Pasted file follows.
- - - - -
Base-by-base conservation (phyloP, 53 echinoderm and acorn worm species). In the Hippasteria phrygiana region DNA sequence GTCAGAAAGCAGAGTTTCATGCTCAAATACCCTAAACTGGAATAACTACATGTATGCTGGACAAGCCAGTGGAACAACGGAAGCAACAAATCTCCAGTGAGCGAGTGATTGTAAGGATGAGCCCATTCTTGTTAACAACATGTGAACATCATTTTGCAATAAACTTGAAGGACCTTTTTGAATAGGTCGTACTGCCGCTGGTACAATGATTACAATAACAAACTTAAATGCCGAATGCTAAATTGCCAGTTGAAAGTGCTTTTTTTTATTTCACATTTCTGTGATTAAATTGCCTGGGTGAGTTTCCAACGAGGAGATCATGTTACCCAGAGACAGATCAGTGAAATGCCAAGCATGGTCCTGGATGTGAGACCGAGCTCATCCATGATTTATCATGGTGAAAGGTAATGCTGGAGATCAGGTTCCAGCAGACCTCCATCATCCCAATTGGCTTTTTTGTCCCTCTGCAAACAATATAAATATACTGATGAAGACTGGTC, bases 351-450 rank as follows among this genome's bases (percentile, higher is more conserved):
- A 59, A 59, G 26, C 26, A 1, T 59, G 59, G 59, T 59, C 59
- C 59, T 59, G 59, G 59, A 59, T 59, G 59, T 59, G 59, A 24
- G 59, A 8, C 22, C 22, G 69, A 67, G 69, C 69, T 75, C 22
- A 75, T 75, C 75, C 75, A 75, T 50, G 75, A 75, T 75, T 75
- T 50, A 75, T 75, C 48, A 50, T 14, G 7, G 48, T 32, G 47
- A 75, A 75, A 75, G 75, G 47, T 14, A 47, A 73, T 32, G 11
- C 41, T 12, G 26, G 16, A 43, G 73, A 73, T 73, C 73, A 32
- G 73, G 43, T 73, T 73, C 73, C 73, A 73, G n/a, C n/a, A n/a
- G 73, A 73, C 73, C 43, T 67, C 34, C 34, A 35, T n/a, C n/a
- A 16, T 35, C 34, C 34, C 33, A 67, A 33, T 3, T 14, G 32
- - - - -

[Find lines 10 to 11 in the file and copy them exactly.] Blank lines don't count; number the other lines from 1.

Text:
- G 73, A 73, C 73, C 43, T 67, C 34, C 34, A 35, T n/a, C n/a
- A 16, T 35, C 34, C 34, C 33, A 67, A 33, T 3, T 14, G 32